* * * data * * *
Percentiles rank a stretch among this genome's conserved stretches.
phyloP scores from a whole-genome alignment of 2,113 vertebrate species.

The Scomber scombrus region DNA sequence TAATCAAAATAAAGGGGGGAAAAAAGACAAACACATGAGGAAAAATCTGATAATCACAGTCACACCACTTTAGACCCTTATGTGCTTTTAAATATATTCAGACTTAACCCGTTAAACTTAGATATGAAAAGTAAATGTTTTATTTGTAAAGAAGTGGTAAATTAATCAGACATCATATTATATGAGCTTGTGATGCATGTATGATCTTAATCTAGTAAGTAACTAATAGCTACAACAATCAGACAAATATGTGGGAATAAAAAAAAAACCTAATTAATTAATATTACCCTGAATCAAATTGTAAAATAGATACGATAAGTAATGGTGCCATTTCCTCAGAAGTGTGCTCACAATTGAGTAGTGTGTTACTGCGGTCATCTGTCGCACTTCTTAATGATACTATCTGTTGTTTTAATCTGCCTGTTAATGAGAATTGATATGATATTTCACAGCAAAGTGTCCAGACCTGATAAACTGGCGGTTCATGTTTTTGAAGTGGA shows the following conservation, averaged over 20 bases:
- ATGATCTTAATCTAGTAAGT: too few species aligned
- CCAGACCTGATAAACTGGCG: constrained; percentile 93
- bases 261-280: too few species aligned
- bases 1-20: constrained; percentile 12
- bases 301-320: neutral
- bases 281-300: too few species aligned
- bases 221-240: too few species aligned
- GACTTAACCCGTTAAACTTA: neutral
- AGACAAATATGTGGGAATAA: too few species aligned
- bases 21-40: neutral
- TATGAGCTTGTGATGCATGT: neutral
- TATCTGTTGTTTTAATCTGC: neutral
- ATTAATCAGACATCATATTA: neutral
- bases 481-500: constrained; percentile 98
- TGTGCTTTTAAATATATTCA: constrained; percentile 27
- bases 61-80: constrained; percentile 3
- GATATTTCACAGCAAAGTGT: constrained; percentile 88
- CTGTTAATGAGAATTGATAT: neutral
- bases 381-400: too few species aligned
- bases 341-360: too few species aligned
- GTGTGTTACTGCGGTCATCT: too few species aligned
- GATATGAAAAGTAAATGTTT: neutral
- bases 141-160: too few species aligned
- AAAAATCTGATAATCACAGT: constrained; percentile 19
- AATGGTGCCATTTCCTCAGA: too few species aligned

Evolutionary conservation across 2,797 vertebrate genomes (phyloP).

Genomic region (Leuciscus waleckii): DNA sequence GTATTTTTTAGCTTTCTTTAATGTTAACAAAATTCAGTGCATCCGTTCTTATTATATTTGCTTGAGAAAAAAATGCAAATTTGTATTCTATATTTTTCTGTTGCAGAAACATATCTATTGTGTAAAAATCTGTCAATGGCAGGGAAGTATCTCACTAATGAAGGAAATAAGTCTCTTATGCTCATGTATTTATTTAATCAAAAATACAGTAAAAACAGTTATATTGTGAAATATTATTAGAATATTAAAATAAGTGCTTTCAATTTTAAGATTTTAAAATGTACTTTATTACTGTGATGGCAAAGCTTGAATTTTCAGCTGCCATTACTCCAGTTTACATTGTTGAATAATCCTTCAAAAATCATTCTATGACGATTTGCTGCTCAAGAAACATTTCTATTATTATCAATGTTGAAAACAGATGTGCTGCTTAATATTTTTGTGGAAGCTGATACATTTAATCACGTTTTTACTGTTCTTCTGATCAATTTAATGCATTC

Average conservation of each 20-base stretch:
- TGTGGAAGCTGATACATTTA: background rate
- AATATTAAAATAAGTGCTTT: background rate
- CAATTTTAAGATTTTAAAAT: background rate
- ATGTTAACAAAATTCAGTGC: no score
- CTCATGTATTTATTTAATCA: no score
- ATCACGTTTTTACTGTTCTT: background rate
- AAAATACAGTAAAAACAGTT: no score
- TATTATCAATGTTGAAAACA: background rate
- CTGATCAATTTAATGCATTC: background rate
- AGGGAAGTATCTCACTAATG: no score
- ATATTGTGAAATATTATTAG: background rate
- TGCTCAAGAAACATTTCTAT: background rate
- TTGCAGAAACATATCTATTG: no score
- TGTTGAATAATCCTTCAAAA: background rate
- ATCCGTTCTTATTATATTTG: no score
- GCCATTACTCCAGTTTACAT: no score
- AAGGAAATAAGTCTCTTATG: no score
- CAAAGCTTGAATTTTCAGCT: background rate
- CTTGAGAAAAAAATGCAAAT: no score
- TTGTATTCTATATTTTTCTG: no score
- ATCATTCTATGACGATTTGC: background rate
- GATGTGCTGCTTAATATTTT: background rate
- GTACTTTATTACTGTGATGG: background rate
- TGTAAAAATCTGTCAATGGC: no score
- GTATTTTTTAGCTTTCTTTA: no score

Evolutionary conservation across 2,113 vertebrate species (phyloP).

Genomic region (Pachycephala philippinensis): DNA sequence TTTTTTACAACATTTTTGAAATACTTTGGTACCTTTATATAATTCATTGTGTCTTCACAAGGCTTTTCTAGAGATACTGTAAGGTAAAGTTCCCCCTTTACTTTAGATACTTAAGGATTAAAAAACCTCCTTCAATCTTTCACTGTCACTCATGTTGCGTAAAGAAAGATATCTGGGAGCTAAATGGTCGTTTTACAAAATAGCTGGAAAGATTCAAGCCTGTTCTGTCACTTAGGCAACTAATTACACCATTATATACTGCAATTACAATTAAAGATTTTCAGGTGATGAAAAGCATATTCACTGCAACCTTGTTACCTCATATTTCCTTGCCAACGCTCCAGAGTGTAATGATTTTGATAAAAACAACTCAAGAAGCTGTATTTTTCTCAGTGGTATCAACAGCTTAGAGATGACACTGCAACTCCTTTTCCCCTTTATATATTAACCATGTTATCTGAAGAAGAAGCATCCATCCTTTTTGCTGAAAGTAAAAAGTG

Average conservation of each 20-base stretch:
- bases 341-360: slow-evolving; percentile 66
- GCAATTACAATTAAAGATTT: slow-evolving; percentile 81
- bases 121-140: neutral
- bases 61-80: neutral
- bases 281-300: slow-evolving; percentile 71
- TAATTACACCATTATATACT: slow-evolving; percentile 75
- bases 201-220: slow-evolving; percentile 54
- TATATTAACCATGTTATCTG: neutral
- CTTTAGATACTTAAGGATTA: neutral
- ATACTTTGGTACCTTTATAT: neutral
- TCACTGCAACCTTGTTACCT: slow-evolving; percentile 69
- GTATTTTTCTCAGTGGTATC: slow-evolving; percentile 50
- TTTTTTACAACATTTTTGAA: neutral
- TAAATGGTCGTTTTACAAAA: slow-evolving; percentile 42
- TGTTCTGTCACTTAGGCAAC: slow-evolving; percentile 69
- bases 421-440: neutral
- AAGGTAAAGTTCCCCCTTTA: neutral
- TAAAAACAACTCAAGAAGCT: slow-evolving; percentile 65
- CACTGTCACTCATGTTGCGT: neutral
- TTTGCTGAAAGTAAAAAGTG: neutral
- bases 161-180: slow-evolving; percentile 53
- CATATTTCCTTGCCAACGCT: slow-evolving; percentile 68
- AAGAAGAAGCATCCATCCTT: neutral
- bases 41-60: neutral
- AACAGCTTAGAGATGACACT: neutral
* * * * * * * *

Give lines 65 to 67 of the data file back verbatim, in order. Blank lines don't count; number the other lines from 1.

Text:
- TAATTACACCATTATATACT: slow-evolving; percentile 75
- bases 201-220: slow-evolving; percentile 54
- TATATTAACCATGTTATCTG: neutral